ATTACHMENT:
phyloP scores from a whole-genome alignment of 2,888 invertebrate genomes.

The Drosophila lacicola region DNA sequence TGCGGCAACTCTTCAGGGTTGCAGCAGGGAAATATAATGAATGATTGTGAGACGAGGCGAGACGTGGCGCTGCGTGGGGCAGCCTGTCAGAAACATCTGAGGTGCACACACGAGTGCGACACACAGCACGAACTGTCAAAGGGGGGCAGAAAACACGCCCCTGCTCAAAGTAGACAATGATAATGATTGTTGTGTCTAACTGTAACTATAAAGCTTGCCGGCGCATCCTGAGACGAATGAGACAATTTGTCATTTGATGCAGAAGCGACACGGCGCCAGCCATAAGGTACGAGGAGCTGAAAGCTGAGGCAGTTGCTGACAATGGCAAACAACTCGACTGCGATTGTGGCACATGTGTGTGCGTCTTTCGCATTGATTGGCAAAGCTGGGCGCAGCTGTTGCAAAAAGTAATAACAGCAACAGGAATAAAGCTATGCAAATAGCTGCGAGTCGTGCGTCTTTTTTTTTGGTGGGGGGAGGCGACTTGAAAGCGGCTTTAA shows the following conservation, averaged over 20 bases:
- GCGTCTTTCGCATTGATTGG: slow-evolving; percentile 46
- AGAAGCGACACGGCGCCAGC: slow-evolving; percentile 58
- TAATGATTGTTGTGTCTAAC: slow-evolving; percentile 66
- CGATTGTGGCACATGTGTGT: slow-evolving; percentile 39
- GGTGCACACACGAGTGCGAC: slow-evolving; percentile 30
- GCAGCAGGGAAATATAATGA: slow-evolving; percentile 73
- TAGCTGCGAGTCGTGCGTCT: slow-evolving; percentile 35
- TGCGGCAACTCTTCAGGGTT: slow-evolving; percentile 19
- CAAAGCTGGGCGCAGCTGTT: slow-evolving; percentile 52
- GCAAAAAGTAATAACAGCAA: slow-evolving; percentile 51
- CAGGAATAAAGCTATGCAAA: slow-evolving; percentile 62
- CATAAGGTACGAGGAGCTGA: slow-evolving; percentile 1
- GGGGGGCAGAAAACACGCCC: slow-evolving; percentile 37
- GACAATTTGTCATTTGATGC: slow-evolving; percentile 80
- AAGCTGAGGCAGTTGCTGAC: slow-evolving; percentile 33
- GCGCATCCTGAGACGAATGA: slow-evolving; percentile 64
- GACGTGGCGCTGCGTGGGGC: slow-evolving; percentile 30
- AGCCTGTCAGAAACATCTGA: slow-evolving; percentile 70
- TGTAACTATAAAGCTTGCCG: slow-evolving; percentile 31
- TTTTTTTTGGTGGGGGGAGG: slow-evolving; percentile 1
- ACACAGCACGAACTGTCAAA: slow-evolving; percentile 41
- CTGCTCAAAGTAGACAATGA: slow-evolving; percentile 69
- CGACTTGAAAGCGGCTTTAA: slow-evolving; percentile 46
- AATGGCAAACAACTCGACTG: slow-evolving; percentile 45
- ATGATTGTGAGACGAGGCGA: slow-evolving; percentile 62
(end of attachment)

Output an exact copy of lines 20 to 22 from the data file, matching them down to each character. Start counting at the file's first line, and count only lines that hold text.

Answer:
- AGCCTGTCAGAAACATCTGA: slow-evolving; percentile 70
- TGTAACTATAAAGCTTGCCG: slow-evolving; percentile 31
- TTTTTTTTGGTGGGGGGAGG: slow-evolving; percentile 1